I first read the gargantuan Stephen King horror epic IT when I was a freshman in high school. At the time, I was fairly comfortable with myself and my ability to relate to those around me. In middle school, I had established a relatively stable core group of friends with whom I conversed on a daily basis. I could pretend that I was fitting in despite my inherent inclination towards isolation and taciturn contemplation. I had always experienced some trouble relating to other kids my own age, and had always gravitated towards conversing with my elders, whether it be my own parents and relatives, or the twenty-something after school counselors and camp advisors that selflessly empathized with my social awkwardness.

I had a few really close friends dating back to elementary school, but all of them drifted away by the time I entered high school as a freshman. All of them had moved to other school districts, though the geographic distance between us served to add further definition to an emotional divide that had already begun to develop. There were a few other people that I had met along the way and with whom I was on speaking terms, but my connections to them were often tenuous at best.

I don’t remember why I sought out IT specifically, but I viscerally remember reading it for the first time. Hunched over my desk in a study hall teeming with loud-mouthed adolescents, I remember finding some solace in tracing the lurid horror story that helped me escape my immediate environment. I was bullied directly and indirectly for not fitting in, and some of the monsters that roamed the halls served as metaphoric stand-ins for Henry Bowers and his posse of bruising oppressors.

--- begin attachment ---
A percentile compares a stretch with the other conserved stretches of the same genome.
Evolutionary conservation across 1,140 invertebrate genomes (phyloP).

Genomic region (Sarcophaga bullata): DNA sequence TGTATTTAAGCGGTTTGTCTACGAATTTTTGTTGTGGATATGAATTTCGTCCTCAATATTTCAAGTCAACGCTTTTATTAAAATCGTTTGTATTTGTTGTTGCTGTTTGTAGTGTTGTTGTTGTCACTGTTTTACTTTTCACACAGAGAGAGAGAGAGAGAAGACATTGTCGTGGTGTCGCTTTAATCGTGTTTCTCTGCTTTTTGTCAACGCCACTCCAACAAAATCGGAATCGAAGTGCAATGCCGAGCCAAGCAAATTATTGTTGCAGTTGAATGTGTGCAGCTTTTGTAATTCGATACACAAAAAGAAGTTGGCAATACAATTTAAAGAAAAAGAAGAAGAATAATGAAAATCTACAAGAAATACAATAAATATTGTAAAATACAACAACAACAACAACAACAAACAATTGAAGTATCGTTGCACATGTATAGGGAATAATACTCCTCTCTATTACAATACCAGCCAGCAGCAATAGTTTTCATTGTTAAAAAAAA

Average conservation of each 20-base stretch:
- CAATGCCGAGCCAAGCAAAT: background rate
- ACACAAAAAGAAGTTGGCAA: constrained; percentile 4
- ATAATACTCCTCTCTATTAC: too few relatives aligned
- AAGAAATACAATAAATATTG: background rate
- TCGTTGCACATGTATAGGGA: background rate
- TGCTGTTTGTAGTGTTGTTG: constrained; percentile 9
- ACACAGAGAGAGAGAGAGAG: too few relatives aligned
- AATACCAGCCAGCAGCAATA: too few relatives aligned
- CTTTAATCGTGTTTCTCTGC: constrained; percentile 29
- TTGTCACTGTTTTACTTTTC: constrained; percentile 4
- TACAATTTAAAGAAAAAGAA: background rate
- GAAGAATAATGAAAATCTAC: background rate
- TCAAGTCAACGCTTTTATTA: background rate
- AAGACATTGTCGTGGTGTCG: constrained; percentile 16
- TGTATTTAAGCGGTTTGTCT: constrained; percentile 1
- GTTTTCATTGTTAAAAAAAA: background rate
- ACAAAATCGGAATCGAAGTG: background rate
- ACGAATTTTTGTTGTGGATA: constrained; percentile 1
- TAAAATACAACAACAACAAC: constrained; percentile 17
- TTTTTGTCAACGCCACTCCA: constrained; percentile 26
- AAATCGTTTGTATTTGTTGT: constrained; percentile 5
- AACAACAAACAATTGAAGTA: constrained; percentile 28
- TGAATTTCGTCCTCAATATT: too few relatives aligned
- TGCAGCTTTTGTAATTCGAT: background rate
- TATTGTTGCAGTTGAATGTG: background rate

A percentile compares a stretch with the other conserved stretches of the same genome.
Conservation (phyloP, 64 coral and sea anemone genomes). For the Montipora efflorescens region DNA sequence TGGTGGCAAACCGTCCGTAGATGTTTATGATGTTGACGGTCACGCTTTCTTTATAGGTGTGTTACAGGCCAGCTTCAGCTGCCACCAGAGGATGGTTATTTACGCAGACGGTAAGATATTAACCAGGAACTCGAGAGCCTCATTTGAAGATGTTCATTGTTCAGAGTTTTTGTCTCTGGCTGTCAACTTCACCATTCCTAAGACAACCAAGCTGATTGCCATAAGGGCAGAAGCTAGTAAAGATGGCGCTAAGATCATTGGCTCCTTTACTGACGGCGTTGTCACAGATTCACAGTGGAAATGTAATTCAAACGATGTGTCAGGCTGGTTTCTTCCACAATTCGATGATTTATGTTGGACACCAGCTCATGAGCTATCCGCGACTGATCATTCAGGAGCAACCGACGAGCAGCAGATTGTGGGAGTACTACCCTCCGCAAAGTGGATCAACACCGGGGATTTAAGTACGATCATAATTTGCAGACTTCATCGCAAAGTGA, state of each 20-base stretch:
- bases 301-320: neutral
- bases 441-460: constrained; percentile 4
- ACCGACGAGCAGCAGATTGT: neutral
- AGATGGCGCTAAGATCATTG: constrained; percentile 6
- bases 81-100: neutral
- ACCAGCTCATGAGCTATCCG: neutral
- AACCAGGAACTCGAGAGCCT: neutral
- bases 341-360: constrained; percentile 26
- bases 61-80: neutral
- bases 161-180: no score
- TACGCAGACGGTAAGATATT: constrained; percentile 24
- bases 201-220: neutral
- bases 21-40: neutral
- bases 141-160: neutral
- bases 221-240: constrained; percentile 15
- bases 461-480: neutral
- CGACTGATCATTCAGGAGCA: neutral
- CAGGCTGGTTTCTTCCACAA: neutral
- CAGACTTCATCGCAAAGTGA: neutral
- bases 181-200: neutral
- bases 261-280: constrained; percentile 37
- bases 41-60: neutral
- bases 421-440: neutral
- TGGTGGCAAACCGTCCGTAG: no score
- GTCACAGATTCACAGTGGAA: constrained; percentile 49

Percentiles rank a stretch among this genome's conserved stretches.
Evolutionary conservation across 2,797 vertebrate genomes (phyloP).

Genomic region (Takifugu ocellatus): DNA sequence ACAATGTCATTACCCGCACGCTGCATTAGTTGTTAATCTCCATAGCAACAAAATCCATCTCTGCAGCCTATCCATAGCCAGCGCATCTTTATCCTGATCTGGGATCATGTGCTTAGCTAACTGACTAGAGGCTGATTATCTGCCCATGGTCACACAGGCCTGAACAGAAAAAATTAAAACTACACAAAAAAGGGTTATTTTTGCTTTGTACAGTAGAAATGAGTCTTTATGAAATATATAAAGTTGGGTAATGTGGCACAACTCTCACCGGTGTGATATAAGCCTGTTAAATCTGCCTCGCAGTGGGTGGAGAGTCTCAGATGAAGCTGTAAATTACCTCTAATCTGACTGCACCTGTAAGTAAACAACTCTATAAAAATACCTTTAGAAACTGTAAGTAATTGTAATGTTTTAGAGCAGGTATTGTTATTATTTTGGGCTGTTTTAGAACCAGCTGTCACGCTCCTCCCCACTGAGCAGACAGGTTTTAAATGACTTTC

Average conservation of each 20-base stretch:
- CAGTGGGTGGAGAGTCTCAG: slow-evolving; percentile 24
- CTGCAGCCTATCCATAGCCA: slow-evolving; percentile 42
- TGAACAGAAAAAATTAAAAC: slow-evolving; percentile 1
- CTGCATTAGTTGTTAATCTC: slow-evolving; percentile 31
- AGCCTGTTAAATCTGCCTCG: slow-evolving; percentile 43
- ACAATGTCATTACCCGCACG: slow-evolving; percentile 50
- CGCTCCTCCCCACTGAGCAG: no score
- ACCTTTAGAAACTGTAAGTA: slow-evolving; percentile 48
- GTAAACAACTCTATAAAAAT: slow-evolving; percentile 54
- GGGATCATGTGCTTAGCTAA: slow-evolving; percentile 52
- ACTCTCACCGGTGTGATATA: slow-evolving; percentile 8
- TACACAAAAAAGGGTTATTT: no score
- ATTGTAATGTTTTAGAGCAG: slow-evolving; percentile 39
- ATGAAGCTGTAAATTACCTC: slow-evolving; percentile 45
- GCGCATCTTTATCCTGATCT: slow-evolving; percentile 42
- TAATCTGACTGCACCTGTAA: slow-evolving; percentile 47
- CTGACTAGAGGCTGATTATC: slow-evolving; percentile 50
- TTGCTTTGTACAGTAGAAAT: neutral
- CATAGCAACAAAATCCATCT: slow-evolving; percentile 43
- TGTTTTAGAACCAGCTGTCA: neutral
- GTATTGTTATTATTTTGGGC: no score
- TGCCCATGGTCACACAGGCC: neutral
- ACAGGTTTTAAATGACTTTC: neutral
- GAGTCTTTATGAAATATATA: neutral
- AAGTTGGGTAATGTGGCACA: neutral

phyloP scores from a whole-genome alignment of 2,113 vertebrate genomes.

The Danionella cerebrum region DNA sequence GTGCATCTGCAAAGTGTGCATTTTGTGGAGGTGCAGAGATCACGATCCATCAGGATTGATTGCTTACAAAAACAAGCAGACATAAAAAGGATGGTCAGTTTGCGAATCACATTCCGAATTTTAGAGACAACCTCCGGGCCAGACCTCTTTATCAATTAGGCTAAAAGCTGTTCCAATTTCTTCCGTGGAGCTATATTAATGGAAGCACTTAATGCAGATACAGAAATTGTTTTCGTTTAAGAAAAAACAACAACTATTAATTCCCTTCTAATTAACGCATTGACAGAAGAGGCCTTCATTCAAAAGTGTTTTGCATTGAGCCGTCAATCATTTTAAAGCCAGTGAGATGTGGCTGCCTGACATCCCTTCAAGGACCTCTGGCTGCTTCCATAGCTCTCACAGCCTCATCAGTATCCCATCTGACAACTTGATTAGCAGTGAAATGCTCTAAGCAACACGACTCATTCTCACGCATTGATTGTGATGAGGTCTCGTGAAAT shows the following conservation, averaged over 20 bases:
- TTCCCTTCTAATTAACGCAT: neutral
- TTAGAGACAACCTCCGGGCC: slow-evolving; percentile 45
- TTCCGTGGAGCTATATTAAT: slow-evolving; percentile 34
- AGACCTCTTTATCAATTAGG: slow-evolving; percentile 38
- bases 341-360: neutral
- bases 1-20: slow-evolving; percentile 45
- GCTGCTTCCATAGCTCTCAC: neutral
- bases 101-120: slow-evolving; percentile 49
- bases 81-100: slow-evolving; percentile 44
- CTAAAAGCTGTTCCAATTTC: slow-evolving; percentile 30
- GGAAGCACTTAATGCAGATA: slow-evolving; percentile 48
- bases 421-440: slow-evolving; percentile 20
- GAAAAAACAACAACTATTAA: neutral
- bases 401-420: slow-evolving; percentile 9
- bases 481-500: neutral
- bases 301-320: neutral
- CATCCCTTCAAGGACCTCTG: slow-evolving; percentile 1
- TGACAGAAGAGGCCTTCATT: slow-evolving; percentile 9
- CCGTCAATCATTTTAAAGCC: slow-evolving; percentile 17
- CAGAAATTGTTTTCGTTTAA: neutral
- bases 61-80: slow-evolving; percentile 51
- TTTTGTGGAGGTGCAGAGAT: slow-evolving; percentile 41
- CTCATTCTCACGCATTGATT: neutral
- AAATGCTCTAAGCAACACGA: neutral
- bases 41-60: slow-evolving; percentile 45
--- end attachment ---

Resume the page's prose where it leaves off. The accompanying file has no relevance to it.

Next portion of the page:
I remember identifying immediately with Ben Hanscom. Like Ben, I was a romantic idealist carrying a few extra pounds who pined after a seemingly out-of-reach co-ed with a flair for free-spirited self-expression. Her ability to present herself to others in a manner entirely untethered from self-doubt and cynicism made her shine all the brighter. There was something special about her to me in the same way there was something special about Beverly Marsh to Ben, though each of us were no doubt blindsided by our respective inabilities to see very far beyond juvenile immaturity.

In IT, Pennywise the Dancing Clown enters into the narrative as a mystical personification of everything that most frightens and alienates young teens. Upon first reading the book, a lot of the metaphors flew over my head, but the realization that the killer clown from King’s novel was not really a literal monster was never lost on me. His ability to influence the thoughts and personal lives of the Losers Club in menacing and detrimental ways was a lesson that continues to reverberate well into adulthood.

When Andy Muschietti’s blockbuster adaptation of King’s novel saw release early this month, I returned to a childhood of horrors by way of the big screen that immediately sent me reeling over memories that continue to haunt and inform me to this day. Before I knew it, I was back in the shoes of Ben Hanscom (Jeremy Ray Taylor), tactfully avoiding eye contact in the halls like Richie Tozier (Finn Wolfhard), and helplessly aware of my bookish imperfections cinematically donned by Bill Denbrough (Jaeden Lieberher). I was also reminded of the ways in which I am the loner Mike Hanlon (Chosen Jacobs), the hypochondriac Eddie Kaspbrack (Jack Dylan Grazer), the scholar Stanley Uris (Wyatt Oleff), and the innocent Beverly Marsh (Sophia Lillis).